How To Buy A Watch: The Ultimate Esquire Guide For Men
Everything you need to know before taking the big watch plunge.
BY Anthony Teasdale | Jan 21, 2016 | Opinion
There comes a time in almost every man’s life when he feels the itch. No, not that itch. The itch, the urge, the pull, the veritable rite of passage that is buying a proper watch.
But what is a proper watch? To Esquire, it’s one that shows you’ve made the effort, that you’re no longer content telling the time from your mobile, that–yes–you’ve taken a big step toward actual, bona fide manhood.
The problem with the world of men's watches (“horology” to give its proper name) is that it can feel to the outsider like a pretentious club that doesn’t want you as a member. Ask a watch bore about the difference between a quartz and an automatic movement and he’ll look at you like you’ve used his best single malt whisky to get a bonfire going.
What You Need To Know About Movements
The first step on the road to owning the watch of your dreams is understanding the basics of what makes them tick. Yes, literally.
That means a quick word on the importance of ‘movements’.
The movement (also called a calibre) is the mechanism inside a watch—the “engine” that powers the thing. In modern watchmaking there are two main types of movement. The first is the quartz, which uses an oscillator, regulated by a piece of quartz and powered by a battery, to keep time. The majority of high-street watches use quartz movements as they’re cheap to make and extremely accurate. The second type of movement is when things get interesting.
A Patek Philippe automatic movement
Quartz v Automatic
For “real” watch-lovers, only mechanical movements are an acceptable way of powering a watch. While there are some manually-wound models about, the majority of mechanical movements are now “automatics”.
An automatic calibre works by using the movement of the wearer’s wrist to wind the mainspring, which in turn powers the watch. The great watch brands like Rolex, Patek Philippe and Omega, all produce in-house movements, which are exhaustively tested before being put on sale. Other watch companies buy in ready-made calibres from specialist manufacturers like ETA or Sellita, which are used in countless mid-range automatics.
Despite the fact that watch snobs would never dream of buying a quartz timepiece, they actually beat automatics hands-down for accuracy. So why all the fuss about mechanical watches?
Why Automatics Set The Standard
A lot of it comes down to one phrase: “The least important thing a watch does is tell the time.” People like mechanical watches for the same reason they might prefer a classic Jaguar E-Type over a modern-day Toyota or vinyl records over MP3s. It’s not just what something does but how it does it. And for many of us men, that’s pretty important (after all this is a very male world we’re in: one leading watch manufacturer told us that 95 percent of its customers were men).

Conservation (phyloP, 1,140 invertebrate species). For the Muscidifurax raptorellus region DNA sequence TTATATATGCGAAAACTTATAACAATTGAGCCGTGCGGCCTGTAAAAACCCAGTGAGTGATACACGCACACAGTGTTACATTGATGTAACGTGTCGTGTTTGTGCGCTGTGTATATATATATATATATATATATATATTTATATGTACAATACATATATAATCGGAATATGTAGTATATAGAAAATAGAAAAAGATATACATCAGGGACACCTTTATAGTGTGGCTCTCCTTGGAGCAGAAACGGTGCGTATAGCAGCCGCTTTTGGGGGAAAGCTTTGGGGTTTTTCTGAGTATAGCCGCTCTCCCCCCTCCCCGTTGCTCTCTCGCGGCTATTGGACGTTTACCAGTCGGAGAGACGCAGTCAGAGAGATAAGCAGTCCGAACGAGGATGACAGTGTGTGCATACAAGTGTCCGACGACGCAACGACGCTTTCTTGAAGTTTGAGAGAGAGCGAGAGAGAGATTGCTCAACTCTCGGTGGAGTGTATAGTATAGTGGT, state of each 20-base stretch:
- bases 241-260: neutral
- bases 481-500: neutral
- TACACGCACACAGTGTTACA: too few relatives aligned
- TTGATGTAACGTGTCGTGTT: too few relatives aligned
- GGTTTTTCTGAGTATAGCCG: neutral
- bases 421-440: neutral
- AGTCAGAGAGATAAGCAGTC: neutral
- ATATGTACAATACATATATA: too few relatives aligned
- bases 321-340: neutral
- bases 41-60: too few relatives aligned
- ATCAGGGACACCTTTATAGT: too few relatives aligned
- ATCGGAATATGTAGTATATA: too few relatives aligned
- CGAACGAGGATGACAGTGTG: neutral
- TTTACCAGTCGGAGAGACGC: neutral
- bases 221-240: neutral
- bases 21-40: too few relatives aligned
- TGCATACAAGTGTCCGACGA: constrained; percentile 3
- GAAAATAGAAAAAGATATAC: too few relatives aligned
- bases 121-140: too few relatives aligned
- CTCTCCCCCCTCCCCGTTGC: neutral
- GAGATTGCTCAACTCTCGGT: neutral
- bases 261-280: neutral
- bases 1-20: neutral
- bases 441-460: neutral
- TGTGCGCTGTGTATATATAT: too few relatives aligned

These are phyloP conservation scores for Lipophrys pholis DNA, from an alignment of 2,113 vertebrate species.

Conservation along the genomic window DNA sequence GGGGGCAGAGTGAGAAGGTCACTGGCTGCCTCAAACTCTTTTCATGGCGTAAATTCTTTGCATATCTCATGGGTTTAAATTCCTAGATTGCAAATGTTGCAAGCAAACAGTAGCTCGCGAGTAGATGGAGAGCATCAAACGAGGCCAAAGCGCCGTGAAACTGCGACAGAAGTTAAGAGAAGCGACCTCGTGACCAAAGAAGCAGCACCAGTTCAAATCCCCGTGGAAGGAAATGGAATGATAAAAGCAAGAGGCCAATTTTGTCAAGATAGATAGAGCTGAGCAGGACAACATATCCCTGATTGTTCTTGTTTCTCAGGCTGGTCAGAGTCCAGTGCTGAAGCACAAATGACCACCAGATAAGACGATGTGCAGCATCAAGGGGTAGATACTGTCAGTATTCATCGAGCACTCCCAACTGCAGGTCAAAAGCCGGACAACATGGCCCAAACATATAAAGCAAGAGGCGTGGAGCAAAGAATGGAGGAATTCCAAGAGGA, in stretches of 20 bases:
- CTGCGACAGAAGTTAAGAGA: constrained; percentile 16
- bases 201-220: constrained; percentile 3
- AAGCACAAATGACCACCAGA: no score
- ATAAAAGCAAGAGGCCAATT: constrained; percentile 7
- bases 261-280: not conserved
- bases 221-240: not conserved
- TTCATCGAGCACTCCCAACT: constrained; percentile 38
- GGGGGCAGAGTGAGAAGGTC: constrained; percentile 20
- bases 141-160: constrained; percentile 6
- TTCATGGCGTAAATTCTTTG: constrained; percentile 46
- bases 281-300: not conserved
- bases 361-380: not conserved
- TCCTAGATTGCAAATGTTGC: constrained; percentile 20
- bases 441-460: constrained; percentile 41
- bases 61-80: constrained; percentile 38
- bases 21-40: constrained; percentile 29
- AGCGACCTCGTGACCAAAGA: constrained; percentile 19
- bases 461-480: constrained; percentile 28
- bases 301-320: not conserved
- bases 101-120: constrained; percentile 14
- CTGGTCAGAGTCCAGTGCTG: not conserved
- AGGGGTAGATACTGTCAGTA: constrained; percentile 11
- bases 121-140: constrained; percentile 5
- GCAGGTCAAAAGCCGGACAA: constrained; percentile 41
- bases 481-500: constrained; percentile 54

An automatic watch is a living thing, as you soon discover when you hold one for the first time. One of the beauties of them is that the seconds hand travels in a smooth “sweep”, while on quartz watches it just ticks depressingly once a second. As soon as you notice this, it becomes a surprisingly big deal-breaker.
One final thing to bear in mind: if you take off your automatic watch, it’ll eventually stop. How long it can run without being on your wrist depends on the individual timepiece, but many tend to work for 38-48 hours before they need rewinding, while some can go on for a full five days.
Once you know what's happening inside your watch comes the all-important question of style. Every occasion demands a different sort of timepeice, these are the big ones vying for your attention.
The Diving Watch
Designed to function in the depths of the ocean, the diving watch is characterised by its rugged construction, luminous dials and hands, and unidirectional bezel. This device sits on top of the case, and can be used to tell the wearer how much immersion time he has left. Most diving watches owe their design cues to the 1953 Rolex Submariner, the first watch to work at a depth of 100M. A great all-rounder and a versatile choice you won't regret.
The Dress Watch
The most jewellery-like of timepieces, a dress watch tends to be understated–think Roman numerals, simple face and a lack of adornments. Usually attached to a leather strap, the ideal dress watch is super-thin so it can rest unnoticed under the wearer’s cuff until he needs it. Also, as dress watches don’t perform any specific function bar telling the time, they’re also the most likely to be made from a precious metal.
The Aviator Watch
Wristwatches took off back in 1911 when Cartier made one for pioneering pilot Alberto Santos Dumont, so it’s no surprise aviation watches are still a key sector of the market. Thanks to its bezel and slide rule, Breitling’s Navitimer, can convey large amounts of information, vital for pilots in the days before electronic navigation. Most aviation timepieces have a black face with luminous numerals and dials–a relic of the need to use them in the dark.
The Driving Watch